Dr. Jennifer Pena, a Puerto Rican native and proud U.S. Army veteran, considers stigma a familiar foe. As a member of the Army’s Latinx community for over a decade, she not only experienced stigma firsthand but also saw how it impacted her patients. Hispanic communities in general often face this stigma. “When I came out of the military, I had never taken care of an HIV patient,” says Dr. Pena. “That wasn’t due to a lack of wanting to serve that population. There are just not many HIV patients in the military. And a lot of those in the veteran population just didn’t feel comfortable seeking treatment for HIV.”
During her long battle with stigma, Dr. Pena has found creative ways to overcome and educate. She describes herself as a patient and provider. “I try to view everything from the lens of both ‘what if I was a patient, what would I need to know?’ And also as a provider, giving the most culturally appropriate, comprehensive information I can,” Dr. Pena mused.
Serving the Hispanic/Latinx community is vital to reaching zero new HIV infections, for which the Centers for Disease Control and Prevention (CDC) has set a goal to reach zero by 2030.
According to AIDSvu, recent data suggests “there were only…6 Hispanic/Latinx PrEP users for each new HIV diagnosis” within that racial group. This is compared to 26 white PrEP users for each new HIV diagnosis among white people.
Additionally, Hispanic/Latinx people represented 27% of new HIV diagnoses and 17% of PrEP users.
What accounts for this disparity? And, more importantly, how can the medical community and teams at organizations like Q Care Plus support people from all backgrounds to reach health goals?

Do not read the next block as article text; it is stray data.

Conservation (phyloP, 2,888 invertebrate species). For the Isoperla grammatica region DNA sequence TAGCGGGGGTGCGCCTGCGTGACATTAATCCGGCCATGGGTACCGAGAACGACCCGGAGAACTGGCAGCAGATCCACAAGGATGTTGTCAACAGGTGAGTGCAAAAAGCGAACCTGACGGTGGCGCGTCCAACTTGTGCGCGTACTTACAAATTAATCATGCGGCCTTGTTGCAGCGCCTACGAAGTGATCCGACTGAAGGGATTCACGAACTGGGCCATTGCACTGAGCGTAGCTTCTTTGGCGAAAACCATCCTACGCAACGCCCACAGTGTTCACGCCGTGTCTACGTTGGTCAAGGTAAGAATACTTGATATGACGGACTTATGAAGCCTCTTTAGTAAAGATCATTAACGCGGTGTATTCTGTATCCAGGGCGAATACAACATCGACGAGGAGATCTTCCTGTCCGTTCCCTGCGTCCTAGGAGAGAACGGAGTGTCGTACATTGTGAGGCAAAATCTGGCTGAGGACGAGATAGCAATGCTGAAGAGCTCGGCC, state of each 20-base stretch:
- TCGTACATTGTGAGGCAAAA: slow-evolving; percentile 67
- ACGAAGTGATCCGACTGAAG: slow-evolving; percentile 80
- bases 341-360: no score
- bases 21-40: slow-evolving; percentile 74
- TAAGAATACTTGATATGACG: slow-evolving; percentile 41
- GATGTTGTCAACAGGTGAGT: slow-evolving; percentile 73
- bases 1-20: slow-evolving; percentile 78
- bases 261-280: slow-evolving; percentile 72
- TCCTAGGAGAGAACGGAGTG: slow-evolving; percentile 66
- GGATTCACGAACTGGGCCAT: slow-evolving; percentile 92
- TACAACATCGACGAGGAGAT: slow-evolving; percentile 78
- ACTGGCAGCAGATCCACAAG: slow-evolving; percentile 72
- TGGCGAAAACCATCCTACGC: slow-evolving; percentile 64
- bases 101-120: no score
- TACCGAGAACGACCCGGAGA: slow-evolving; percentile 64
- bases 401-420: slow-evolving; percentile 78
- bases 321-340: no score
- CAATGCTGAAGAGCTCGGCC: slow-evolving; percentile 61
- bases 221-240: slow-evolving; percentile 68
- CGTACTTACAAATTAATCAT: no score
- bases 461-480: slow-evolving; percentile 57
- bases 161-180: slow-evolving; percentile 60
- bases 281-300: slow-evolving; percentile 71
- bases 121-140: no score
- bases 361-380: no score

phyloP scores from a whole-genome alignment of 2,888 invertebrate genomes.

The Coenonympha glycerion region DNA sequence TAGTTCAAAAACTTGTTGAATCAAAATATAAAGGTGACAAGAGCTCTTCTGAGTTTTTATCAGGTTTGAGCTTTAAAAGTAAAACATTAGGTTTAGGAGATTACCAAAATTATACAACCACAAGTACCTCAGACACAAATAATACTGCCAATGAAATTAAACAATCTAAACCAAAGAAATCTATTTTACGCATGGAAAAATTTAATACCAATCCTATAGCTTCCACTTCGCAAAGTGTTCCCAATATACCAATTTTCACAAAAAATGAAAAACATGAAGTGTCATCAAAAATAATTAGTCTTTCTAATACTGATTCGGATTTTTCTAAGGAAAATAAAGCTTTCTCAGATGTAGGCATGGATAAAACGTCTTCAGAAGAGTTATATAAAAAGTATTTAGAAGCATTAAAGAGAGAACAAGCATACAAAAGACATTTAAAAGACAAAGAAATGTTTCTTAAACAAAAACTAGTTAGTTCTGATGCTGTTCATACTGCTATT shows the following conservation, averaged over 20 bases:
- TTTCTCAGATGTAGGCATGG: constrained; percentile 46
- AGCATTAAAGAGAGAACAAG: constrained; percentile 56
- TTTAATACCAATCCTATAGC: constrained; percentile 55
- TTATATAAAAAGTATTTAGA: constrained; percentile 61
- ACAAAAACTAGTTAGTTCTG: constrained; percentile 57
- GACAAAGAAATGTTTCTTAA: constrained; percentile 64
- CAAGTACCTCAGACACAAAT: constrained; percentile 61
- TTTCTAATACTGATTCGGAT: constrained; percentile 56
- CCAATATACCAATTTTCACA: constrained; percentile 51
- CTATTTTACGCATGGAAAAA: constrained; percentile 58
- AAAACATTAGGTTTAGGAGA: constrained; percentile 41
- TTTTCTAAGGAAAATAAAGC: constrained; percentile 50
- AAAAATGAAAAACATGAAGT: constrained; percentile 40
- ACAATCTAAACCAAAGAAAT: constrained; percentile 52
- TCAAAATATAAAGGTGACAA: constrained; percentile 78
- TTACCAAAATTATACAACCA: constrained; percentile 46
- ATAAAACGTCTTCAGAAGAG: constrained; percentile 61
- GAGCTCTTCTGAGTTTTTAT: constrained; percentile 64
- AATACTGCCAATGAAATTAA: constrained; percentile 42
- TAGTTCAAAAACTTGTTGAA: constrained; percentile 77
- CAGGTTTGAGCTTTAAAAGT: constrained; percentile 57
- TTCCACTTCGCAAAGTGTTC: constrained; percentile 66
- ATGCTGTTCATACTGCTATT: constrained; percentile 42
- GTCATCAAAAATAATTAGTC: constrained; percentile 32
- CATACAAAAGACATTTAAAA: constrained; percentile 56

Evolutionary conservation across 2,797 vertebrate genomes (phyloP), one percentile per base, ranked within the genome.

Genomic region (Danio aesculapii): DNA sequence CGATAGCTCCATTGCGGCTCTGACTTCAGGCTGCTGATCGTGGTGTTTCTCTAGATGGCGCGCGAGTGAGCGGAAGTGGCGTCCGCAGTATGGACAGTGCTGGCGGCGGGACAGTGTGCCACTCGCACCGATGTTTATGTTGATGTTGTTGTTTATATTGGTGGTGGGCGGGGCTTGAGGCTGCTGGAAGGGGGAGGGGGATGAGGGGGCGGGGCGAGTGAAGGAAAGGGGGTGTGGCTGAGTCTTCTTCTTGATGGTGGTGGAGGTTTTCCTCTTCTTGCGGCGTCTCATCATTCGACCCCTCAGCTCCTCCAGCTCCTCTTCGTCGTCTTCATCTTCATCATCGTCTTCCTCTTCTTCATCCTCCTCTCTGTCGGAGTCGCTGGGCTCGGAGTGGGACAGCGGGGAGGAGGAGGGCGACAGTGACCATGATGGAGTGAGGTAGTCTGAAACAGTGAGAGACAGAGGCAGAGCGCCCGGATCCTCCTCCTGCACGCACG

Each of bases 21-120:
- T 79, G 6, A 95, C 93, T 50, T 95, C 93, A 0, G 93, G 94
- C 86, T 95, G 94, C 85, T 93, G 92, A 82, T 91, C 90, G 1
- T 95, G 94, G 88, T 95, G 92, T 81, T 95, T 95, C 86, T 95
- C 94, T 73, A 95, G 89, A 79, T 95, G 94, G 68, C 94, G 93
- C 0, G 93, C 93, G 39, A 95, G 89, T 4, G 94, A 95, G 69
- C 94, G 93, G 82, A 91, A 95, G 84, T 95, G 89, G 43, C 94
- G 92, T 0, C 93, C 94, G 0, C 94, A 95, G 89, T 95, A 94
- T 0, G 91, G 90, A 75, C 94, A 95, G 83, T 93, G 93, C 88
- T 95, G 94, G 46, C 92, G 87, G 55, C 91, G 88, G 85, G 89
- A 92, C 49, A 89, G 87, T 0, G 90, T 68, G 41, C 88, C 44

Cultural Barriers for Hispanic Communities
Dr. Jennifer Pena, MD, FACP, says, “Culturally most Latin American communities have a huge stigma with anything that’s sexual health or reproductive health in general. Hispanic cultures tend to be heavily Catholic and Christian. Which are not always supportive of the most comprehensive sexual health education.”
According to the National Health Institute, “HIV-related stigma serves as a determinant of health among” Latinx communities. This includes negative attitudes and beliefs directed at people living with HIV.
According to the CDC, for some Hispanic and Latinx communities “social and structural issues such as xenophobia, language barriers, poverty, mistrust of the health care system, and limited access to high-quality health care” impact the ability to access HIV prevention and treatment. In turn, this continues to drive the infection rate for new HIV cases within the Hispanic/Latinx community.
Shawn Smith, 340B Senior Account Executive at Avita Care Solutions believes that community involvement and education goes a long way in respecting culture and reducing any barriers of entry to care that might be related to culture.
“We are involved with a lot of the events throughout the year to celebrate Hispanic culture and establish that we are trying to drive change in all communities through inclusive care,” says Shawn. “With one of our partners, which holds an annual Hispanic Food Bazaar, for example, that showcases Hispanic food and culture. We partner with our organizations in South Florida to celebrate Latino Gay Pride, otherwise known as Gay Ocho. And that’s just a couple of examples of our annual efforts to support our partners. Being involved on the ground and showing up for the communities we serve is at the core of who we are as an organization.”